himself in good earnest to investigate the nature of his winged favourites, external nature presented to his eyes one universal blank;
"So thick a drop serene had quenched their orbs."
It is not, therefore, without reason that his friend and eulogist De Candolle asserts that "nothing of any importance has been added to the history of bees since his time; and naturalists of unimpaired vision have nothing of consequence to subjoin to the observations of a brother who was deprived of sight."
Francis Huber was born at Geneva on the 2d July, 1750. His father possessed a decided taste for subjects of natural science; the son inherited the taste of his father; and, even in his boyish days, pursued his favourite studies with such intense ardour as materially to injure his health, and bring on that weakness in his visual organs which eventually ended in total blindness. His attention had been led to what became his favourite,—indeed his sole and engrossing study, the habits and economy of the Honey-Bee, by his admiration of the writings of Reaumur, and above all, by his acquaintance with Bonnet,—the illustrious author of "Contemplation de la Nature," who quickly discerned the intelligence and penetration of his young friend, and who kindly and strongly encouraged him in his peculiar researches. It is singular enough that these two distinguished naturalists and friends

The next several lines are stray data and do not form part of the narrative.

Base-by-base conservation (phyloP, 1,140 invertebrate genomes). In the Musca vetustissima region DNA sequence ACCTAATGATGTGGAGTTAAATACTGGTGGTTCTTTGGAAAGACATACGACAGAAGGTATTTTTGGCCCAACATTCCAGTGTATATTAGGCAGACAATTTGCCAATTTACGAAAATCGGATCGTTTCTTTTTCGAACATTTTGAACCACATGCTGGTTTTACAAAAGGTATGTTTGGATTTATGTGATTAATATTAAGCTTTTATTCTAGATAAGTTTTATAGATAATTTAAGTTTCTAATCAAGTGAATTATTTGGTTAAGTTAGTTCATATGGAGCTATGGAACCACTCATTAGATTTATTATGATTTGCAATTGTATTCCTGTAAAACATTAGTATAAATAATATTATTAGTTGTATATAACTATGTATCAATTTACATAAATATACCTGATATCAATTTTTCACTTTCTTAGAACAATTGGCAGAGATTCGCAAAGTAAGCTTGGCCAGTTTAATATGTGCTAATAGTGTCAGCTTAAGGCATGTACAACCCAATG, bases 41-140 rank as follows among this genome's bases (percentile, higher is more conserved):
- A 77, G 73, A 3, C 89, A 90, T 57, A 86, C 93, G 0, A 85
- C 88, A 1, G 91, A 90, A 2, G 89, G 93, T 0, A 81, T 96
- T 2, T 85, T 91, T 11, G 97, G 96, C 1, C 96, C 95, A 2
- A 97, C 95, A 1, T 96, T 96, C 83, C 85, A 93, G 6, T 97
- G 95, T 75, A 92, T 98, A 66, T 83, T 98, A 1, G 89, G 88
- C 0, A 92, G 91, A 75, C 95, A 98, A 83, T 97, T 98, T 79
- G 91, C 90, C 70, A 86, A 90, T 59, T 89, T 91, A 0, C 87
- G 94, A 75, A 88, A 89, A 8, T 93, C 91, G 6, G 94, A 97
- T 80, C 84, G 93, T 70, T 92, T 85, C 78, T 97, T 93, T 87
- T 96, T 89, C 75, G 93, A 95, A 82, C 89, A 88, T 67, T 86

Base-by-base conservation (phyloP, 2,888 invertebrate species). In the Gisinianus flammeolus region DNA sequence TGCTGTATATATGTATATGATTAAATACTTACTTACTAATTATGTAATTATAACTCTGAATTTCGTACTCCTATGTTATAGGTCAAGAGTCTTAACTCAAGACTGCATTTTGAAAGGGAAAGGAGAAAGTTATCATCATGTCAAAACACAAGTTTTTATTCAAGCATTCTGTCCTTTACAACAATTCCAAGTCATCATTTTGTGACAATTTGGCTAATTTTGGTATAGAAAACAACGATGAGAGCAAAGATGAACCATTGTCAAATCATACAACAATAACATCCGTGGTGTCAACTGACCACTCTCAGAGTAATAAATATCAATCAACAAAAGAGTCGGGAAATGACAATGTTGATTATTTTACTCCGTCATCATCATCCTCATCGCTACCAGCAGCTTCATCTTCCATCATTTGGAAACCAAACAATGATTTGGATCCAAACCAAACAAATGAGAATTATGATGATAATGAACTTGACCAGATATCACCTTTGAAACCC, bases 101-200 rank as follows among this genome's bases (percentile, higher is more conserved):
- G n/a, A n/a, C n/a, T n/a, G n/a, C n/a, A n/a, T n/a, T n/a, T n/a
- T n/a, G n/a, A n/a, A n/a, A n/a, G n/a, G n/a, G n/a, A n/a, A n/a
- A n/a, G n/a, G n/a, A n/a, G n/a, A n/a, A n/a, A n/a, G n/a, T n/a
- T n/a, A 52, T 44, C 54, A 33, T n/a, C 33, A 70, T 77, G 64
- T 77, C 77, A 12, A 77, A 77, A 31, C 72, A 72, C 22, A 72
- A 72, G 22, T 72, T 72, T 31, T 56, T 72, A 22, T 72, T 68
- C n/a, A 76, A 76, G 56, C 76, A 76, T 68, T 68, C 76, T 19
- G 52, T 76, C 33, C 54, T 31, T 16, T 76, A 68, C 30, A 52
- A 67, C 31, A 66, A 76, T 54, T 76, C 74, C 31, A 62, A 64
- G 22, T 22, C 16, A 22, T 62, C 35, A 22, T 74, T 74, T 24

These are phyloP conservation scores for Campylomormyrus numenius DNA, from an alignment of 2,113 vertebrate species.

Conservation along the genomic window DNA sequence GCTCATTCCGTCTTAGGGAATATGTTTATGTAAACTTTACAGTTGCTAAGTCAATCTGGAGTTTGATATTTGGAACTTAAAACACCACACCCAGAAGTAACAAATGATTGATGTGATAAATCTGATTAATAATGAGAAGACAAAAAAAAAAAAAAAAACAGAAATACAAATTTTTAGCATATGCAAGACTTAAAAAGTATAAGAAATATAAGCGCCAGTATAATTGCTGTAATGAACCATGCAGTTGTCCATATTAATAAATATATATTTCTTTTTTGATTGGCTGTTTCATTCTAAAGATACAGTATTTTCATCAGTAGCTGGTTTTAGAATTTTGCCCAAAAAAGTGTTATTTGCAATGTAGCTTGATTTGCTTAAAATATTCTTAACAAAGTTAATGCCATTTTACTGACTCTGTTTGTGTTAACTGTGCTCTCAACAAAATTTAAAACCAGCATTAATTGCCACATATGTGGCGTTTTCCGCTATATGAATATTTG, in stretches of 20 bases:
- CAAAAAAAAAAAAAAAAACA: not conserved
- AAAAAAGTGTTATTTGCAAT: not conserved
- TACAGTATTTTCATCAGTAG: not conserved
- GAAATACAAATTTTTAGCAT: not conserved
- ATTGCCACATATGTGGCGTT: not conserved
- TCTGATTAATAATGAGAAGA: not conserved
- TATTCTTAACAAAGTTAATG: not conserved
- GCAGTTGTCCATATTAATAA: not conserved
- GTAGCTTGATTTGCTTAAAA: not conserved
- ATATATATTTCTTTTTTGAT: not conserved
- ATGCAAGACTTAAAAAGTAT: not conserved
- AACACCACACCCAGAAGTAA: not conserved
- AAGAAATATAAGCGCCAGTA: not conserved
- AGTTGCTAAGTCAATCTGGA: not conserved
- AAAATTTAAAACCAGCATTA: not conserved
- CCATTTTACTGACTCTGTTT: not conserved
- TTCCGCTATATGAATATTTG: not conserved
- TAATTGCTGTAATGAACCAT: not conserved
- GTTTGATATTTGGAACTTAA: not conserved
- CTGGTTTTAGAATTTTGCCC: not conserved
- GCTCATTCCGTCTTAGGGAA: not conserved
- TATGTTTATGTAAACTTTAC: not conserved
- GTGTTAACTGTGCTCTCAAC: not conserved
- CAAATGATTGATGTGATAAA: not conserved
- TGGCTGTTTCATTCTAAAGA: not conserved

- See Memoir of Huber by M. de Candolle in the Edinburgh Philosophical Journal for April 1833.